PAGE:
Cryogenic strings

July 26, 2006 at 04:52 AM · Quite a few years ago I read an article about a Physicist in one of the major Texas Universities who dunked his violin strings in a cryogenic tank for awhile. I remember his saying that the strings, after resuming normal temperature, sounded and played better than ever. Has anyone heard anymore about this? I'm thinking about prevailing apon one of the major medical schools here to let me dunk a string or two in their "deep freeze."

Replies (4)

July 26, 2006 at 10:56 PM · Generally a slow cooling and heating cycle is superior. Products on the market include mandolin and guitar strings with cryogenic treatment.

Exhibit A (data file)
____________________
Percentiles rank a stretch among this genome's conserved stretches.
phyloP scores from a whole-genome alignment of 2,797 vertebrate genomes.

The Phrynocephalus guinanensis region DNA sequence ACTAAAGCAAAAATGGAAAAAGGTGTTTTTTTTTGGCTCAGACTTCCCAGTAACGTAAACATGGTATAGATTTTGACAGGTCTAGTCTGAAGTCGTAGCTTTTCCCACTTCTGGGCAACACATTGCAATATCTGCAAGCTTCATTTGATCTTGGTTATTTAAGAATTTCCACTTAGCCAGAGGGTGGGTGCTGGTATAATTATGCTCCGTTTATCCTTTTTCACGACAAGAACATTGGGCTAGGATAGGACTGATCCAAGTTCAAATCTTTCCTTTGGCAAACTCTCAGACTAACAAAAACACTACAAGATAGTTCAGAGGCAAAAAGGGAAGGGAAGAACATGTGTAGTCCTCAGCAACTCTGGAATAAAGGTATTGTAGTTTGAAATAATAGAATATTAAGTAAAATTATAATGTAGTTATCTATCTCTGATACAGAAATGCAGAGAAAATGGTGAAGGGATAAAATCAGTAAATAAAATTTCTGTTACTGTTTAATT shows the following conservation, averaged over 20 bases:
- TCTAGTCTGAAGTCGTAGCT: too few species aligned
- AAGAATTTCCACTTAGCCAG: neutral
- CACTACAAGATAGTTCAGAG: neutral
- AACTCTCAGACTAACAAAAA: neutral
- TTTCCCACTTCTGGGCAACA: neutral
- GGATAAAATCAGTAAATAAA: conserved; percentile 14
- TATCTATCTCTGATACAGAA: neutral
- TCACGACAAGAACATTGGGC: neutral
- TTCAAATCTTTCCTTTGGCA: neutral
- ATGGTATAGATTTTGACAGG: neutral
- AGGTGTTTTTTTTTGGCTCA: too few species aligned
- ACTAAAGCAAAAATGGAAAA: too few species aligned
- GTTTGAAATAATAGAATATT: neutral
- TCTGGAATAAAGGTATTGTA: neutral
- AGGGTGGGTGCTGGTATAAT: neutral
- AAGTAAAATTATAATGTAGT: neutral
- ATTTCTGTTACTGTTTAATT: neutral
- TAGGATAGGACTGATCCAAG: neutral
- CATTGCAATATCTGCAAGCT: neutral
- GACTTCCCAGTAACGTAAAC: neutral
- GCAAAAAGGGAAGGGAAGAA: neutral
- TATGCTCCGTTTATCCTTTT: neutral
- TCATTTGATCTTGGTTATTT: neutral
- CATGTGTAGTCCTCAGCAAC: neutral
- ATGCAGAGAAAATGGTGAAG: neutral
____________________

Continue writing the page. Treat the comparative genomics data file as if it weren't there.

July 27, 2006 at 04:39 PM · It does change the metal. I'm not sure about perlon and gut cores.

The method is used to make tougher knife blades as well.

July 27, 2006 at 05:28 PM · http://www.300below.com/site/home.html

http://www.efunda.com/processes/heat_treat/matl_modify/cryogenic.cfm

http://www.onecryo.com/manufact.htm

http://lennon.csufresno.edu/~rlk16/cryo.html

July 27, 2006 at 05:48 PM · I heard that it works better on the player...

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